On long sweaters

A few weeks ago I got the opportunity to talk to an Italian follower. He voiced his biggest ‘pet-peeve’: long sweaters. This is only a problem when you like to wear high-rise trousers. Because you have to incorporat the rest of your outfit with it. Sweaters are the hardest to match with high-rise trousers. Why? Well because most of the sweaters out there are way too long. I myself am struggling with this problem and I haven’t found a clear answer. Let’s dive in!

So this is what I mean by a long sweater:

This sweater would be alright when worn with a low-rise trouser. As you know that’s not my thing. So my trouser is at the point where my hands are. In other words, they cover too much trouser. This defeats the purpose of high-rise trousers and I feel like wading in an overload of wool.

What can you do to alive this problem?

So I folded the fabric over itself so it stays at the natural waist. This is the only option when you don’t want to shorten them. Yet the body is still baggy.

The best option would be vintage sweaters made when everyone wore high-rise trousers. I don’t own any real vintage sweaters. I don’t have the time to search. If you are like me I have some viable options to consider:

Drumohr the sweaters I have from them are shorter than anything else. Try them on first though! Because not every line has the same fit.
They also are more fitted and will work really well when you want that 1930’s vibe. Some even have wide hems! You can find them at Frans Boone, Farfetch, their own store, even Yoox has them sometimes. Again make sure you try them on or look at the measurements. Not all are shaped equally!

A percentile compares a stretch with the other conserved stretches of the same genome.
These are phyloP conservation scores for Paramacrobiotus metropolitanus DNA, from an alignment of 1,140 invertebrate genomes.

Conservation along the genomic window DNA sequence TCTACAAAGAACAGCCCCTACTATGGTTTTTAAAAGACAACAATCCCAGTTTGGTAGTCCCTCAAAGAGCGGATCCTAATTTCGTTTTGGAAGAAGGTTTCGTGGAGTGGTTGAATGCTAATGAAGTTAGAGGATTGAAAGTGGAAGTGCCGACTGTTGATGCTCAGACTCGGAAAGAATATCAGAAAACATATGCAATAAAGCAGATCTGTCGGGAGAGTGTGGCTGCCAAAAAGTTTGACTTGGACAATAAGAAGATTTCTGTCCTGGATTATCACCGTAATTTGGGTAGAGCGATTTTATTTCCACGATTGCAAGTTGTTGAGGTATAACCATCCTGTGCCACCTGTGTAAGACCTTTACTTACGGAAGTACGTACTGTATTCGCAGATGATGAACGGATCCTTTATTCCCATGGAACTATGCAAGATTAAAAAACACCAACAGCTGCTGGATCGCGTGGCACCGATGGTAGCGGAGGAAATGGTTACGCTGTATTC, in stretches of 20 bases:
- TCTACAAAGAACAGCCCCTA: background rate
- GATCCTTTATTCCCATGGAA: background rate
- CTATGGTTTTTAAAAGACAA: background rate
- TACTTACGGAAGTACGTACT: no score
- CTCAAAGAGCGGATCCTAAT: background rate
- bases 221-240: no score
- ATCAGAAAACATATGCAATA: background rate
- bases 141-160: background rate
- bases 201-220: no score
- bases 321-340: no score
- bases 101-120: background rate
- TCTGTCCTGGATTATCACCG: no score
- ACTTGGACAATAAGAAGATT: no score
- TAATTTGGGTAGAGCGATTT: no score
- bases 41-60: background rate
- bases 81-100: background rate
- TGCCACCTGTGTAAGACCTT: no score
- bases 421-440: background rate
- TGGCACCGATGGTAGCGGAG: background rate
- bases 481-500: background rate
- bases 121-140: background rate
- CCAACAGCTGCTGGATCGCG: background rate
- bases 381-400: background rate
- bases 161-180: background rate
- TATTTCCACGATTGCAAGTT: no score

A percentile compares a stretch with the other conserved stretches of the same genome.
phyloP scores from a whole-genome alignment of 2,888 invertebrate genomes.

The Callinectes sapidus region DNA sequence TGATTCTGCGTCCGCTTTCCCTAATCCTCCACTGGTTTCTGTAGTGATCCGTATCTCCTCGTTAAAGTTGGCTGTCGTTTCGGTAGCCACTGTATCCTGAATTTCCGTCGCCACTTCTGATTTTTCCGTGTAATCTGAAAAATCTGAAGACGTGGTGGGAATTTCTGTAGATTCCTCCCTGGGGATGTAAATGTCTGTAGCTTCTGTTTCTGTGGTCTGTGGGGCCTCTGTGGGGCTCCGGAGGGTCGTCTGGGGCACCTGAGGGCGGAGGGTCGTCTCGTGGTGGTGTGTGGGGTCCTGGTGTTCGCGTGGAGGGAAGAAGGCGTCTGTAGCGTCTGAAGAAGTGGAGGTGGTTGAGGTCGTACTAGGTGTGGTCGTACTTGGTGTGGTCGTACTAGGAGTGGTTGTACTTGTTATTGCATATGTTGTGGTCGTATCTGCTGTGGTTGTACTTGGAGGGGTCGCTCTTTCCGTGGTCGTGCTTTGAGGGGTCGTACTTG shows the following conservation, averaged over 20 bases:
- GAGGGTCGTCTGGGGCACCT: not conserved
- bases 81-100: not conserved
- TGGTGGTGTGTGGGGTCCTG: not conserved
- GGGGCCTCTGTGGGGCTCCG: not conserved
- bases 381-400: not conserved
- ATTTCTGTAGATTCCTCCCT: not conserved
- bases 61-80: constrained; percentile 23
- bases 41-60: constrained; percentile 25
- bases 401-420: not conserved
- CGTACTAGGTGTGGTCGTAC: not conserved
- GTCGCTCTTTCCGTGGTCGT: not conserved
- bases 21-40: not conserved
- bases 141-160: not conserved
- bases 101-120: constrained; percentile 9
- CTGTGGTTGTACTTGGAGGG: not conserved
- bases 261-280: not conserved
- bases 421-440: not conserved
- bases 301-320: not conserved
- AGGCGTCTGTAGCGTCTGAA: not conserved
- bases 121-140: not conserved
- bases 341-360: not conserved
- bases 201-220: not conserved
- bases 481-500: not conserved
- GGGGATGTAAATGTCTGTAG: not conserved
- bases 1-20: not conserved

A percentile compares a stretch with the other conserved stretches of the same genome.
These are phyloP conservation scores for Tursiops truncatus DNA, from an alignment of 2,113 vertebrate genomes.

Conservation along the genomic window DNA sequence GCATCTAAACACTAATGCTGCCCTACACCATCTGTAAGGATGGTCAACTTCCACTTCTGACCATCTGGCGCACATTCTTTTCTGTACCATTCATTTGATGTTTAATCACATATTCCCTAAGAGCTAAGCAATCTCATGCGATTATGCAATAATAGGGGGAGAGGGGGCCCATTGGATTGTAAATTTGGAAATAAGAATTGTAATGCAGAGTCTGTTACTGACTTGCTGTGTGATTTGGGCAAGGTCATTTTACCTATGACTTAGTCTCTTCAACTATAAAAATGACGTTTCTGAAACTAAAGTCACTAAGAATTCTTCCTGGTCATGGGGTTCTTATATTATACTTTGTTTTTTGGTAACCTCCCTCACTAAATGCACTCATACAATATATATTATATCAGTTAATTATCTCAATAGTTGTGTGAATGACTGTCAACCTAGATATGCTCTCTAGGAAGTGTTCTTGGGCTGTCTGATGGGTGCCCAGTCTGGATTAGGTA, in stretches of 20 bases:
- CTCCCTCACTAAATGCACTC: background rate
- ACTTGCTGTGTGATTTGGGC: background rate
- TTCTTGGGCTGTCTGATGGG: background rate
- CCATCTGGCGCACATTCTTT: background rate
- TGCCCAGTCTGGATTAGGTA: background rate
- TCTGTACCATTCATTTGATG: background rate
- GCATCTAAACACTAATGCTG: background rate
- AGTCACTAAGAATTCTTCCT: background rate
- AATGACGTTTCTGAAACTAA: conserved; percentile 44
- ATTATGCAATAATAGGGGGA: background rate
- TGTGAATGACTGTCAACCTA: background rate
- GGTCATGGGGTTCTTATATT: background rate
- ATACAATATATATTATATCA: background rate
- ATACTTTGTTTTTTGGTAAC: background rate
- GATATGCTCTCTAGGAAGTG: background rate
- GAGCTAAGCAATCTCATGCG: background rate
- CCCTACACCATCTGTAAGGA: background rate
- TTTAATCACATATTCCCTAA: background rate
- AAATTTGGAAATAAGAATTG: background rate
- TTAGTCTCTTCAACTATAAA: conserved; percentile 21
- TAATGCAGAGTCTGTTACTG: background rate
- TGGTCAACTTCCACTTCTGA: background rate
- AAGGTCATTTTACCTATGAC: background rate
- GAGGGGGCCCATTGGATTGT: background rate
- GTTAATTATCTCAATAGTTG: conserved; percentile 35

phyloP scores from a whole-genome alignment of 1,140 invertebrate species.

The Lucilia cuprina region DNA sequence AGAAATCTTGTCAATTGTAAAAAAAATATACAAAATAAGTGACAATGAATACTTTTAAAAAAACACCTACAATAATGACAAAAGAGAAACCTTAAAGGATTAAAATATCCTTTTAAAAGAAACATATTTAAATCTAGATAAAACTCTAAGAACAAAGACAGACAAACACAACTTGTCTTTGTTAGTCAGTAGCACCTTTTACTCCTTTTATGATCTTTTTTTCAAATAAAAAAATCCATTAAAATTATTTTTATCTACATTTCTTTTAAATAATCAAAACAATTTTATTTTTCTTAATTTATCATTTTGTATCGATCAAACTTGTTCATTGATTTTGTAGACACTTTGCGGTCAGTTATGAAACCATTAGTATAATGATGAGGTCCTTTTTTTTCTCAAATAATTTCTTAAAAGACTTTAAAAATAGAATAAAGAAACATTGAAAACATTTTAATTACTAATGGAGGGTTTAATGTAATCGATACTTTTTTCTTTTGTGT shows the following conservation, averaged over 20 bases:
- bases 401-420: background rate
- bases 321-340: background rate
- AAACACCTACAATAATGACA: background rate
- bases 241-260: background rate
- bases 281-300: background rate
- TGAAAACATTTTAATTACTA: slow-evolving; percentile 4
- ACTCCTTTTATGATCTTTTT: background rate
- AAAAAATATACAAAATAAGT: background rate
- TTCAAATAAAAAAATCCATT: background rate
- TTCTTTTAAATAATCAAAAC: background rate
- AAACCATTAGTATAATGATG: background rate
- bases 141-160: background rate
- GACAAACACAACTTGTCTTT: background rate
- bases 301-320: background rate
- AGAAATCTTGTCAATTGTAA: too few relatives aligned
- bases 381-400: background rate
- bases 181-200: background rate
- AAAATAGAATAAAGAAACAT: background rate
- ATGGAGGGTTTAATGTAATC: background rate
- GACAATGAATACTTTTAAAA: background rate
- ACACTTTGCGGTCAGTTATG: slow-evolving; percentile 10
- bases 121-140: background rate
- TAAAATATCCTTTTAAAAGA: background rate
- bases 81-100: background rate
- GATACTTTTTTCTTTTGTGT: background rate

Another great alternative is Zanone, I have only one sweater from them but it’s also pretty short, not as short as Drumohr but definitely on the shorter side. They are pretty expensive though, but the quality is top-notch. You can find them at Frans Boone, Farfetch, Pauw and Yoox
The same is true for Zanone, there is a lot of variability in size.

Jamieson’s of Shetland (see picture) is pretty baggy and long. I didn’t wash them yet. So I expect them to shrink a little bit. If it’s not enough I definitely will soak them in warm water to shrink them a bit more. A risky business though, but worth a try (will give an update). But if you are looking for that ivy-style look you will not get disappointed. I think while they are baggy and too long, still make an interesting look. You can get them at END

But I think there is no real substitute for the real thing, just look at those pictures:

But there are also ‘vintage’ examples of a more loose fit, the way I wore my sweater:

As you can see not every sweater was short and fitted. So just rock yours and don’t be too distracted by the length or the fit. There is a time and place for a baggy or a fitted one. I would say that a fitted sweater will be a more formal look while a baggier one will work well with a more casual outfit.

There is one thing though that will set a ‘vintage’ sweater apart from a more recent one. The way it was knitted, as you can see from the examples above they sometimes have an intricate knitting pattern. Something you don’t see too often these days. I think that it adds a lot of character to the sweater, but at the same time, it will also make for a more ‘dated/vintage’ look. Something you may not want. I certainly want to try it, but I also know that I will not wear it that often. What I like though is the wide ‘elastic’ bands at the waist and at the wrists.

So what do you like? Do you like the baggier ones like the Shetland sweaters ala Ivy-style. Or are you more a 1930’s/1940’s guy that wants that shorter trimmer look?

If you want to read more on the topic I would like to refer you to the excellent blog from StreetxSprezza: Click here

Photo’s from:

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